While I prefer stereo when it comes to music playback, the Pulse-R leaves me a little miffed. Again, I blame the bass bias. Songs like the Foo Fighters’ Ain’t It The Life or the Byrds’ rendition of Hey Mr. Tambourine Man have guitar bits that should sound sparkly and bright; on the Pulse-R, these treble notes sound dark and thick and muddled. On orchestral tracks, the Pulse-R tends to bury violins and flutes, bells and triangles, and other high-register instruments under an avalanche of heavier and darker sounds. Familiar songs played back through neutral monitor headphones such as my aforementioned Shure SRH840s take on an unpleasantly dark and weighty aspect on the Pulse-R. On the other hand, play a tune like Sweet Emotion by Aerosmith or Ben E. King’s classic rendition of Stand By Me, you’d likely love the emphasis on the bottom end. Here’s the bottom line (pun intended), when it comes to the Pulse-R’s performance in music playback: Bass-heads would likely love the Pulse-R for its bass-bias, but listeners looking for nuance and precision really should look elsewhere.
Going on to the Pulse-R’s microphone, the long and short of things is that it works fine. Skype conversations using the Pulse-R revealed zero issues. According to my conversation partners, my voice came through clear and distortion-free, which is a great thing indeed.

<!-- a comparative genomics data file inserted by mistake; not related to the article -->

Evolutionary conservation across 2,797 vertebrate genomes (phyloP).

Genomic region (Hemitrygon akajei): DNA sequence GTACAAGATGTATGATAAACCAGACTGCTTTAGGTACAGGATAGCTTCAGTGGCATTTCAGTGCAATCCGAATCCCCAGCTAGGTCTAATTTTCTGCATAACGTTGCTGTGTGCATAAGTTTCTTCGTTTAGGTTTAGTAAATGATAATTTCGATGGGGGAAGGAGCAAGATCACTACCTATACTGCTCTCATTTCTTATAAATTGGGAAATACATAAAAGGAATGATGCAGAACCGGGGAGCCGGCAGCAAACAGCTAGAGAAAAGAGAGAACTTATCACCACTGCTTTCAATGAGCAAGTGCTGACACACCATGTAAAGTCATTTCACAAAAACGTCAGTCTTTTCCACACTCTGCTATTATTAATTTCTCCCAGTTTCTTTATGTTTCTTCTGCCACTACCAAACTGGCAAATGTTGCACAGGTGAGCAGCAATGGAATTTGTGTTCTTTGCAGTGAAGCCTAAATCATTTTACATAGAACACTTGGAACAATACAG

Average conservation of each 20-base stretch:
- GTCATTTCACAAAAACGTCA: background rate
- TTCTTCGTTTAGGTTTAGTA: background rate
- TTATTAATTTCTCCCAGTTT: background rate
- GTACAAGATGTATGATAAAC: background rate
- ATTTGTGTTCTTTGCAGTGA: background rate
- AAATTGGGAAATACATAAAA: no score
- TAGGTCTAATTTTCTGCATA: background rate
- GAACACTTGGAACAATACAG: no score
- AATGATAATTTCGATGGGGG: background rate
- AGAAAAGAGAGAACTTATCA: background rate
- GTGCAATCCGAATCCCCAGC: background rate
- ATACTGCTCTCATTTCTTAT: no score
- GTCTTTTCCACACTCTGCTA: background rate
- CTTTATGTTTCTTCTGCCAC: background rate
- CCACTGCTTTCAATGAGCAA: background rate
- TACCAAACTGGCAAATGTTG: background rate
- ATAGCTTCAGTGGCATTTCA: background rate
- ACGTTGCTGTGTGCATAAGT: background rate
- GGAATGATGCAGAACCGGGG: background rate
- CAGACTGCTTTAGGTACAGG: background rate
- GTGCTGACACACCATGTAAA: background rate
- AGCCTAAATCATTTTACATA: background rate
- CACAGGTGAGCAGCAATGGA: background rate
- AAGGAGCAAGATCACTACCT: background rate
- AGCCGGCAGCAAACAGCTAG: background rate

Ergonomically, the Pulse-R is mostly comfortable. The ear cups’ thick padding aids the aluminum headband in keeping the headset on my melon with ease. The fit never feels too tight after the first couple of times using it – perhaps the aluminum headband needed to “memorize” the bend required for my head. Whatever the explanation, the Pulse-R will surely fit well on any end-user’s head.
Unfortunately, there are some ergonomic niggles to report. Chief amongst these is the thick padding on the ear cups retains a lot of body heat. After just thirty minutes or so, my ears are fairly hot and moist, necessitating a break to give the Pulse-R’s ear pieces (and my ears!) a wipe. Of course, right now it’s summer in SoCal where I am; although it’s really been a mild season, sometimes it gets up to 83°F in my apartment, and that’s enough to get my ears sweaty. Then again, I can’t say I can recall any of my other headsets/headphones (my collection of these rivals my keyboard collection) giving me similar issues.
Another slight complaint I’ll make might just be unique to my ears: The ear cups seem just a touch too small. Ideally, the entire ear should sit inside the padded area of the ear cup. With the Pulse-R, though, part of my ear is pinched by the ear cup’s padding. I don’t really have ears the size of an African elephant’s, but it’s a little curious that the Pulse-R is the only headphone/headset that has ear cups that are just a mite undersized for my ears.